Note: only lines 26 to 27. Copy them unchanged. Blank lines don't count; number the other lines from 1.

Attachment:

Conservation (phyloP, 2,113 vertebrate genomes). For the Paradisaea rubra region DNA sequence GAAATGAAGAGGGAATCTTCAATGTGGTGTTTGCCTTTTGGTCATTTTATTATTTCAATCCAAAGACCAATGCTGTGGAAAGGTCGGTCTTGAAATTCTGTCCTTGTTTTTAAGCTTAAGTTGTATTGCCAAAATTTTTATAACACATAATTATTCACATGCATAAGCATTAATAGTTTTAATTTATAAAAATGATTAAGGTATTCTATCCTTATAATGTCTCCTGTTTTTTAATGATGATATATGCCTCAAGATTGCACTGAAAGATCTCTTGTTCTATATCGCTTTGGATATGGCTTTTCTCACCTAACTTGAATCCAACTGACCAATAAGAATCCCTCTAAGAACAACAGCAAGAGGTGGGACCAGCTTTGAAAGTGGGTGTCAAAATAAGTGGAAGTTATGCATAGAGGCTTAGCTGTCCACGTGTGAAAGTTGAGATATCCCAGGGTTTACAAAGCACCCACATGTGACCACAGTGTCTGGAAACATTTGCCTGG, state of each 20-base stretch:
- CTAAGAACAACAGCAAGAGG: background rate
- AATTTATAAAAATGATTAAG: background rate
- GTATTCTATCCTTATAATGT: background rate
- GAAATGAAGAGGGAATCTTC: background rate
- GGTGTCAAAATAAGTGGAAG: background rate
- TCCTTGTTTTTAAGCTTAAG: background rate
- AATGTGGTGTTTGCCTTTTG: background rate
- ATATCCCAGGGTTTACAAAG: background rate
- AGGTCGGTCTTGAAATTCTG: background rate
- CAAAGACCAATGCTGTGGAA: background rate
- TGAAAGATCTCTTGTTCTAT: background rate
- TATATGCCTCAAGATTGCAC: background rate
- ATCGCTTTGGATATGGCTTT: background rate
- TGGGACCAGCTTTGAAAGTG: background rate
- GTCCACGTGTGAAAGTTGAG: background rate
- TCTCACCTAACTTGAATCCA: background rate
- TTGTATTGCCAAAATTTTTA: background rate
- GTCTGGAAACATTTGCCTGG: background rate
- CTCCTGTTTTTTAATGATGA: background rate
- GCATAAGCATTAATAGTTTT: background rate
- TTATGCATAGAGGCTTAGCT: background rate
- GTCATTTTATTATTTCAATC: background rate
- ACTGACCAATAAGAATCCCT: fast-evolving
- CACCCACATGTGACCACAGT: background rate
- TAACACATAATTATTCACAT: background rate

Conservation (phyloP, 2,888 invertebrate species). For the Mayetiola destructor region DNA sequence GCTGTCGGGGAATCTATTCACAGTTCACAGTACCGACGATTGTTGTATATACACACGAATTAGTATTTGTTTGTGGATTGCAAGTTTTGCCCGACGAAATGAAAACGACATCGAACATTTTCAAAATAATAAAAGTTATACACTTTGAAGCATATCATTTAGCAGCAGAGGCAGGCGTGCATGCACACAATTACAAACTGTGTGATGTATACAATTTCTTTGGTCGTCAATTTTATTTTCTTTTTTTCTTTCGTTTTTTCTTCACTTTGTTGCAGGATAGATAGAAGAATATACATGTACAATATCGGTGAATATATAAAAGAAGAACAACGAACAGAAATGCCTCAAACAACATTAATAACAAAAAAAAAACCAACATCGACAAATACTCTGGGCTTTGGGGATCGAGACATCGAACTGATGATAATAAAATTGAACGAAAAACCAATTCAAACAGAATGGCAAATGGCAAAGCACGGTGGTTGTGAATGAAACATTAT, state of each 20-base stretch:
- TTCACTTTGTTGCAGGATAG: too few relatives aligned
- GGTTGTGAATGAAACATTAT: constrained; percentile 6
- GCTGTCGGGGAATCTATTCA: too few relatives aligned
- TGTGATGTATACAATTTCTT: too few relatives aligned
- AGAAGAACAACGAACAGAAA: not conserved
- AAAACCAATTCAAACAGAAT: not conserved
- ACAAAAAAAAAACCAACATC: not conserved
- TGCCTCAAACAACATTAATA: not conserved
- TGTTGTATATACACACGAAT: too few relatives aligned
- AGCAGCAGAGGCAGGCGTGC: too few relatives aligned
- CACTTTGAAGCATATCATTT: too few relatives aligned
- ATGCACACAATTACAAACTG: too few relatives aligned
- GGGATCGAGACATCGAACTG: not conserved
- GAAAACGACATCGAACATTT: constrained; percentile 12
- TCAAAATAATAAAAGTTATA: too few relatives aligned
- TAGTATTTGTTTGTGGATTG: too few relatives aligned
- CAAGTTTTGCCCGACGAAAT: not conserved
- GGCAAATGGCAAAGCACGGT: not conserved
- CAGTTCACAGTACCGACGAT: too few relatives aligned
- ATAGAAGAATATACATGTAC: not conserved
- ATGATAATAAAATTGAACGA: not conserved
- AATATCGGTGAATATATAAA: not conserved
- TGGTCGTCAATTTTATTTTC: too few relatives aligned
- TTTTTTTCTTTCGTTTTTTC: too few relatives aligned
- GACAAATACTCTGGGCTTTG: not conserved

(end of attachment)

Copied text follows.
- TAACACATAATTATTCACAT: background rate

Conservation (phyloP, 2,888 invertebrate species). For the Mayetiola destructor region DNA sequence GCTGTCGGGGAATCTATTCACAGTTCACAGTACCGACGATTGTTGTATATACACACGAATTAGTATTTGTTTGTGGATTGCAAGTTTTGCCCGACGAAATGAAAACGACATCGAACATTTTCAAAATAATAAAAGTTATACACTTTGAAGCATATCATTTAGCAGCAGAGGCAGGCGTGCATGCACACAATTACAAACTGTGTGATGTATACAATTTCTTTGGTCGTCAATTTTATTTTCTTTTTTTCTTTCGTTTTTTCTTCACTTTGTTGCAGGATAGATAGAAGAATATACATGTACAATATCGGTGAATATATAAAAGAAGAACAACGAACAGAAATGCCTCAAACAACATTAATAACAAAAAAAAAACCAACATCGACAAATACTCTGGGCTTTGGGGATCGAGACATCGAACTGATGATAATAAAATTGAACGAAAAACCAATTCAAACAGAATGGCAAATGGCAAAGCACGGTGGTTGTGAATGAAACATTAT, state of each 20-base stretch: